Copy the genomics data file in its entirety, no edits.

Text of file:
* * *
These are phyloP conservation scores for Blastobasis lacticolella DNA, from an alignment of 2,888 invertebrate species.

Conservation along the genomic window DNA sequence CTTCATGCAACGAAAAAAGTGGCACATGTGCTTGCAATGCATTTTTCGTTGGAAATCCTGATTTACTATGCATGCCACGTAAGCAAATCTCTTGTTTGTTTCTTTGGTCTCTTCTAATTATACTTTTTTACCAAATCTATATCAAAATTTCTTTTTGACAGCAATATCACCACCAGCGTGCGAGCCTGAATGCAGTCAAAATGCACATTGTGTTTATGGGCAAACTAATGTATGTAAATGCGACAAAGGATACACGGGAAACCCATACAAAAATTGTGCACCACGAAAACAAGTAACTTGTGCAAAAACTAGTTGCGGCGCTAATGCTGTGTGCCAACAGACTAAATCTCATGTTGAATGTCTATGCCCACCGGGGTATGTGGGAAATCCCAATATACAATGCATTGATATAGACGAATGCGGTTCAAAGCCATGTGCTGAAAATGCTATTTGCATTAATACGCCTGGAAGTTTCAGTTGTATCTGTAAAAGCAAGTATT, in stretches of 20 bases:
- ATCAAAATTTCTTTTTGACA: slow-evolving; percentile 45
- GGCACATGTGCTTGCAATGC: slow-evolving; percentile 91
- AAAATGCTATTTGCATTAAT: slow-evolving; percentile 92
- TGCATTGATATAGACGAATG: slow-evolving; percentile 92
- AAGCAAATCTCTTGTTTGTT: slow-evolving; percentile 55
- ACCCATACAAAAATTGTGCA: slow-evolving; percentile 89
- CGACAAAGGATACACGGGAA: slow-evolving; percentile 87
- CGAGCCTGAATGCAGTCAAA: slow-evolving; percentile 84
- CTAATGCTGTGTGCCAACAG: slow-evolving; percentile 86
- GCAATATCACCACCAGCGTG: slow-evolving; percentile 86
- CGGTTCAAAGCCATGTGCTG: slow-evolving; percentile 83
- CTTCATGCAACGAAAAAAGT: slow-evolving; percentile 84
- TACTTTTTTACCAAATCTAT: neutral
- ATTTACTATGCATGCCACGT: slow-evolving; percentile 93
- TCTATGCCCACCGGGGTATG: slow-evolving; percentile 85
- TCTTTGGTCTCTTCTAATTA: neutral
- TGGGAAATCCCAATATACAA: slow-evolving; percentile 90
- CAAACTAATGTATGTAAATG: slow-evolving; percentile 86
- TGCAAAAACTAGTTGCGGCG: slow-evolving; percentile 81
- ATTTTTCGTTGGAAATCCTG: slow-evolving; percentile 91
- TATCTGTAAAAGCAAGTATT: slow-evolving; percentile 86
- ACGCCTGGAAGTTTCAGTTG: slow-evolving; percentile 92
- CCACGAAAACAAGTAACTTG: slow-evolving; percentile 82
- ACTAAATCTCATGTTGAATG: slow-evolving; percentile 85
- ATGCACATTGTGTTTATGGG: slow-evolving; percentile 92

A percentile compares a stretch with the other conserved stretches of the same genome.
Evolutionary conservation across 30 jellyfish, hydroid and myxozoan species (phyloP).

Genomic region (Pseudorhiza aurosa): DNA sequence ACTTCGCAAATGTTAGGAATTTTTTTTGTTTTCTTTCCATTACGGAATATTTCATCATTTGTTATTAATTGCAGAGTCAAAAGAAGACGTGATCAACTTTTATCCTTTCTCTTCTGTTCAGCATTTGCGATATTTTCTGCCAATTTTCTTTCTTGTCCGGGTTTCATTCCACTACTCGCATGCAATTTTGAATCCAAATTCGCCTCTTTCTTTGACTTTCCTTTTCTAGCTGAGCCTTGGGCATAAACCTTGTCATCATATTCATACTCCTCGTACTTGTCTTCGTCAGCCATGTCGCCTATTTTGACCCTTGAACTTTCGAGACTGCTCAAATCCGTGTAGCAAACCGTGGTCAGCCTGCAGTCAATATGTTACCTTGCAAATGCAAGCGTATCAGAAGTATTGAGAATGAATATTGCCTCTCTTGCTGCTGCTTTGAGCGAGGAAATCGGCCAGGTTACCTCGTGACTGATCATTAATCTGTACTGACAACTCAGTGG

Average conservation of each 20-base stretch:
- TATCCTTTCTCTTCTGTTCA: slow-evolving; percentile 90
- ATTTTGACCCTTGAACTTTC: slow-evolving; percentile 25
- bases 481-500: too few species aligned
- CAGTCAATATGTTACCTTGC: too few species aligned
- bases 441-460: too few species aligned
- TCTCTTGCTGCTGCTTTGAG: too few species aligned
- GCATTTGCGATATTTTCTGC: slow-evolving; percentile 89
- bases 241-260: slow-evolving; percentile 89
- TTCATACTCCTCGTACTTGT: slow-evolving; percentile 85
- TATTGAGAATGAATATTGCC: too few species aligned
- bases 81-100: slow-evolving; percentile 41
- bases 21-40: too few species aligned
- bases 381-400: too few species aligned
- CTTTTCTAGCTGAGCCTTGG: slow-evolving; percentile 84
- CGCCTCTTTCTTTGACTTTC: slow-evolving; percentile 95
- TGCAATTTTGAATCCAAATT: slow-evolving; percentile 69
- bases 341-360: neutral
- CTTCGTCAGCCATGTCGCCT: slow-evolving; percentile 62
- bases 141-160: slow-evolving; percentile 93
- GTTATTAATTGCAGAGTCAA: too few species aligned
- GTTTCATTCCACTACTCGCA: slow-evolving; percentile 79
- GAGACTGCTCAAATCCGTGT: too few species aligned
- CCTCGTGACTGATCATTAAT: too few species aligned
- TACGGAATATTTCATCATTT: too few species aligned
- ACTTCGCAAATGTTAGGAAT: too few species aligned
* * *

These are phyloP conservation scores for Blastobasis lacticolella DNA, from an alignment of 2,888 invertebrate species.

Conservation along the genomic window DNA sequence CTTCATGCAACGAAAAAAGTGGCACATGTGCTTGCAATGCATTTTTCGTTGGAAATCCTGATTTACTATGCATGCCACGTAAGCAAATCTCTTGTTTGTTTCTTTGGTCTCTTCTAATTATACTTTTTTACCAAATCTATATCAAAATTTCTTTTTGACAGCAATATCACCACCAGCGTGCGAGCCTGAATGCAGTCAAAATGCACATTGTGTTTATGGGCAAACTAATGTATGTAAATGCGACAAAGGATACACGGGAAACCCATACAAAAATTGTGCACCACGAAAACAAGTAACTTGTGCAAAAACTAGTTGCGGCGCTAATGCTGTGTGCCAACAGACTAAATCTCATGTTGAATGTCTATGCCCACCGGGGTATGTGGGAAATCCCAATATACAATGCATTGATATAGACGAATGCGGTTCAAAGCCATGTGCTGAAAATGCTATTTGCATTAATACGCCTGGAAGTTTCAGTTGTATCTGTAAAAGCAAGTATT, in stretches of 20 bases:
- ATCAAAATTTCTTTTTGACA: slow-evolving; percentile 45
- GGCACATGTGCTTGCAATGC: slow-evolving; percentile 91
- AAAATGCTATTTGCATTAAT: slow-evolving; percentile 92
- TGCATTGATATAGACGAATG: slow-evolving; percentile 92
- AAGCAAATCTCTTGTTTGTT: slow-evolving; percentile 55
- ACCCATACAAAAATTGTGCA: slow-evolving; percentile 89
- CGACAAAGGATACACGGGAA: slow-evolving; percentile 87
- CGAGCCTGAATGCAGTCAAA: slow-evolving; percentile 84
- CTAATGCTGTGTGCCAACAG: slow-evolving; percentile 86
- GCAATATCACCACCAGCGTG: slow-evolving; percentile 86
- CGGTTCAAAGCCATGTGCTG: slow-evolving; percentile 83
- CTTCATGCAACGAAAAAAGT: slow-evolving; percentile 84
- TACTTTTTTACCAAATCTAT: neutral
- ATTTACTATGCATGCCACGT: slow-evolving; percentile 93
- TCTATGCCCACCGGGGTATG: slow-evolving; percentile 85
- TCTTTGGTCTCTTCTAATTA: neutral
- TGGGAAATCCCAATATACAA: slow-evolving; percentile 90
- CAAACTAATGTATGTAAATG: slow-evolving; percentile 86
- TGCAAAAACTAGTTGCGGCG: slow-evolving; percentile 81
- ATTTTTCGTTGGAAATCCTG: slow-evolving; percentile 91
- TATCTGTAAAAGCAAGTATT: slow-evolving; percentile 86
- ACGCCTGGAAGTTTCAGTTG: slow-evolving; percentile 92
- CCACGAAAACAAGTAACTTG: slow-evolving; percentile 82
- ACTAAATCTCATGTTGAATG: slow-evolving; percentile 85
- ATGCACATTGTGTTTATGGG: slow-evolving; percentile 92

A percentile compares a stretch with the other conserved stretches of the same genome.
Evolutionary conservation across 30 jellyfish, hydroid and myxozoan species (phyloP).

Genomic region (Pseudorhiza aurosa): DNA sequence ACTTCGCAAATGTTAGGAATTTTTTTTGTTTTCTTTCCATTACGGAATATTTCATCATTTGTTATTAATTGCAGAGTCAAAAGAAGACGTGATCAACTTTTATCCTTTCTCTTCTGTTCAGCATTTGCGATATTTTCTGCCAATTTTCTTTCTTGTCCGGGTTTCATTCCACTACTCGCATGCAATTTTGAATCCAAATTCGCCTCTTTCTTTGACTTTCCTTTTCTAGCTGAGCCTTGGGCATAAACCTTGTCATCATATTCATACTCCTCGTACTTGTCTTCGTCAGCCATGTCGCCTATTTTGACCCTTGAACTTTCGAGACTGCTCAAATCCGTGTAGCAAACCGTGGTCAGCCTGCAGTCAATATGTTACCTTGCAAATGCAAGCGTATCAGAAGTATTGAGAATGAATATTGCCTCTCTTGCTGCTGCTTTGAGCGAGGAAATCGGCCAGGTTACCTCGTGACTGATCATTAATCTGTACTGACAACTCAGTGG

Average conservation of each 20-base stretch:
- TATCCTTTCTCTTCTGTTCA: slow-evolving; percentile 90
- ATTTTGACCCTTGAACTTTC: slow-evolving; percentile 25
- bases 481-500: too few species aligned
- CAGTCAATATGTTACCTTGC: too few species aligned
- bases 441-460: too few species aligned
- TCTCTTGCTGCTGCTTTGAG: too few species aligned
- GCATTTGCGATATTTTCTGC: slow-evolving; percentile 89
- bases 241-260: slow-evolving; percentile 89
- TTCATACTCCTCGTACTTGT: slow-evolving; percentile 85
- TATTGAGAATGAATATTGCC: too few species aligned
- bases 81-100: slow-evolving; percentile 41
- bases 21-40: too few species aligned
- bases 381-400: too few species aligned
- CTTTTCTAGCTGAGCCTTGG: slow-evolving; percentile 84
- CGCCTCTTTCTTTGACTTTC: slow-evolving; percentile 95
- TGCAATTTTGAATCCAAATT: slow-evolving; percentile 69
- bases 341-360: neutral
- CTTCGTCAGCCATGTCGCCT: slow-evolving; percentile 62
- bases 141-160: slow-evolving; percentile 93
- GTTATTAATTGCAGAGTCAA: too few species aligned
- GTTTCATTCCACTACTCGCA: slow-evolving; percentile 79
- GAGACTGCTCAAATCCGTGT: too few species aligned
- CCTCGTGACTGATCATTAAT: too few species aligned
- TACGGAATATTTCATCATTT: too few species aligned
- ACTTCGCAAATGTTAGGAAT: too few species aligned